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The wheres and what-withs of voting

Stateside With Rosalea

The wheres and what-withs of voting

In this third background piece on the California elections, the topic is polling places and equipment. On Monday, October 7, California's Secretary of State is coming to Alameda County to declare absentee voting open. In California, the Secretary of State is the Chief Elections Officer, having responsibility for administering the provisions of the Election Code. The chief electoral officer at county level is the local election officer or registrar of voters.

Unlike New Zealand, where a county is a rural area, distinct from an urban one, in California a county is the next administrative level down from the state, and may contain several cities - 16 in Alameda's case, some with as small a population as 7,000. (Not all its cities are having elections at this time - Oakland's mayoral race, for example, was included on the March primary ballot.) It is the county election official who organises polling places and trains poll workers.

When he or she can get them. Incredibly, the provision of polling places relies on the availability of people to volunteer their time and - often - a place, like their garage. Since elections take place on the first Tuesday after the first Monday in November, and the polling places stay open from 7 am until 8 pm, poll workers are looking at giving up a day's pay, and working from 6 am till 9:30 pm for about $80. They also get paid while they are being trained, and trained they all will have to be this year in Alameda County.

The reason Bill Jones, the Secretary of State, is coming here to declare California's absentee voting open is that the county has ditched its chad-creating card punch machines in favour of touchscreen voting machines. The very same type that was used in Florida's primary a month or so ago. AC trialed the machines at some locations last election and is confident that any problems have been ironed out. Fingers crossed.

The City and County of San Francisco is sticking to its optically scanned paper ballots, but will not be implementing until November 2003 the instant run-off voting option for local races that voters approved in March. Partly that's because a couple of months were wasted on a very public - and very San Francisco - battle between the city's elections commission and the elections officer it sacked. The commission said she'd overspent the March budget; she said the commission was racist; newspapers said Tammy Haygood was fighting so hard to keep her job because she didn't want to lose one of the perks that City employees get - health insurance that covers sex-change operations, which Haygood's partner was in the process of having.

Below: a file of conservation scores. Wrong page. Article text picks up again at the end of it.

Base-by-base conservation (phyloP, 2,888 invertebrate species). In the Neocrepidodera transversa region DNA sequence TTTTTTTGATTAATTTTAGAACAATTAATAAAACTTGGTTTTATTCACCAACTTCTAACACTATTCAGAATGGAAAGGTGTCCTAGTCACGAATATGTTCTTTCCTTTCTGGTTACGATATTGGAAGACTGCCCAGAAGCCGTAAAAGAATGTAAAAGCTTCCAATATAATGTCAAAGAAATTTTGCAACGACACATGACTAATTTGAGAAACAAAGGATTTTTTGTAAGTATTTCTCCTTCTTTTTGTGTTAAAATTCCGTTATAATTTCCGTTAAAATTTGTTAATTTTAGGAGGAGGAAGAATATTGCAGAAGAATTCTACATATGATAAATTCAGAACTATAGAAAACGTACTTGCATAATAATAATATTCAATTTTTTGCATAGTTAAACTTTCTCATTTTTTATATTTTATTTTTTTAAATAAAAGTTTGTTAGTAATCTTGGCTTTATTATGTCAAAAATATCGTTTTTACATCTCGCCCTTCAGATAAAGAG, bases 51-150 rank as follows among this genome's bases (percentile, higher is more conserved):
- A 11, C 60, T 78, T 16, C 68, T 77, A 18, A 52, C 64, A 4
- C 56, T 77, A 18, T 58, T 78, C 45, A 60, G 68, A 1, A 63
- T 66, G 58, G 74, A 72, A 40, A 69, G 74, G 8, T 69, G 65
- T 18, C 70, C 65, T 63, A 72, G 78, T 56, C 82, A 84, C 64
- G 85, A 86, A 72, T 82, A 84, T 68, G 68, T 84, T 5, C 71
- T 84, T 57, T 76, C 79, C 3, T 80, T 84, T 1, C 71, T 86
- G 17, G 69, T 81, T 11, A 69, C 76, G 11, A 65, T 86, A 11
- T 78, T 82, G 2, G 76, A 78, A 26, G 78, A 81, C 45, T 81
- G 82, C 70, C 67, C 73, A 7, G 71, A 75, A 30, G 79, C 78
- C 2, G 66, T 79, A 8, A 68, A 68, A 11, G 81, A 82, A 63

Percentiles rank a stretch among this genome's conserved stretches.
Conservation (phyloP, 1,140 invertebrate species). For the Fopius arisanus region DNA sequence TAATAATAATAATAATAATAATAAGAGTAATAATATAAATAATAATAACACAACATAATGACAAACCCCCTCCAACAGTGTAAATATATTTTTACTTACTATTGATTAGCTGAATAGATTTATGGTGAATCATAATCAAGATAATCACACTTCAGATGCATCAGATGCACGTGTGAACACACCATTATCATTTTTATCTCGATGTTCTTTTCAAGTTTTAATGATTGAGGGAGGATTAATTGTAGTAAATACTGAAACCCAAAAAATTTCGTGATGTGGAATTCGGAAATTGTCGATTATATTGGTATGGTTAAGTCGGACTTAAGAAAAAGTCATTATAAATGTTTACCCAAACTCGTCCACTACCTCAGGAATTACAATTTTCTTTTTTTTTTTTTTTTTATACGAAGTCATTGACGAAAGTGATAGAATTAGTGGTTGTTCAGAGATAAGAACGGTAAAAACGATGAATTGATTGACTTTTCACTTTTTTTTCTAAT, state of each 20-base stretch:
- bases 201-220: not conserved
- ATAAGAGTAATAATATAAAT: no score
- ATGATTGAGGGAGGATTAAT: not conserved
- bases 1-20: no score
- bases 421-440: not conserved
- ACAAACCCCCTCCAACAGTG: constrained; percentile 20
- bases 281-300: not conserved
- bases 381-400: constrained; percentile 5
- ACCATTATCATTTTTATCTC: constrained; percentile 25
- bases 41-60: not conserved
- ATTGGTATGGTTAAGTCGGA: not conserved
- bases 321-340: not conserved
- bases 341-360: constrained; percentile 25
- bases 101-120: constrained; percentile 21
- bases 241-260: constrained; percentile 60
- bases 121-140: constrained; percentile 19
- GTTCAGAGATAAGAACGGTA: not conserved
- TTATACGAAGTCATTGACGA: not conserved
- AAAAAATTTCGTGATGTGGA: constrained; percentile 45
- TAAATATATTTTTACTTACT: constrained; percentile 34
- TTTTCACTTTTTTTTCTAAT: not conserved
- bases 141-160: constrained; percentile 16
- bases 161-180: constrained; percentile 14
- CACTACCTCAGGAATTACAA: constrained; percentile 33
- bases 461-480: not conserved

Whatever. The fact is that if you can get past the scandal-mongering and the negative ad campaigns and the screes of pages of pros and cons for all the candidates and measures on your ballot paper; if you can get to a polling place on your way to work, and if the poll workers have a list with your name on it, and the line's not too long and you've still got time to do it after the poll worker has figured out what's wrong with the machine - oh! and all this depends on the poll worker having opened up on time in the first place - then you get to exercise your democratic right to vote. All you can then do is cross your fingers that it will actually be counted.

If there is one image that best exemplifies democracy as it has become in the United States it is the image a few weeks ago of the thousands upon thousands of dead salmon in and along the banks of the Klamath River in northern California. Full of energy and enthusiasm, headed for the spawning ground where, every year, they get to remake their society, the salmon were deprived of the means to get there. Way upstream, the water had been diverted to make sustainable what is naturally unsustainable on the neighbouring land - farms.

It is like swimming upstream to be a voter in the United States, yet millions of people put in the effort to appraise the candidates and issues, and hundreds of thousands put in all the work to provide their fellow citizens with the place and means to cast their vote and have it counted. Meanwhile, upstream, the farmers divert the waters to their own ends by gerrymandering district boundaries and paying more attention to lobbyists and consultants than they do to their constituents. Even grassroots campaigning is just a way to launder huge campaign contributions, as a story in the current Columbia Journalism Review reveals:

But, hey! It's play-offs time for baseball so who's interested in politics anyway?

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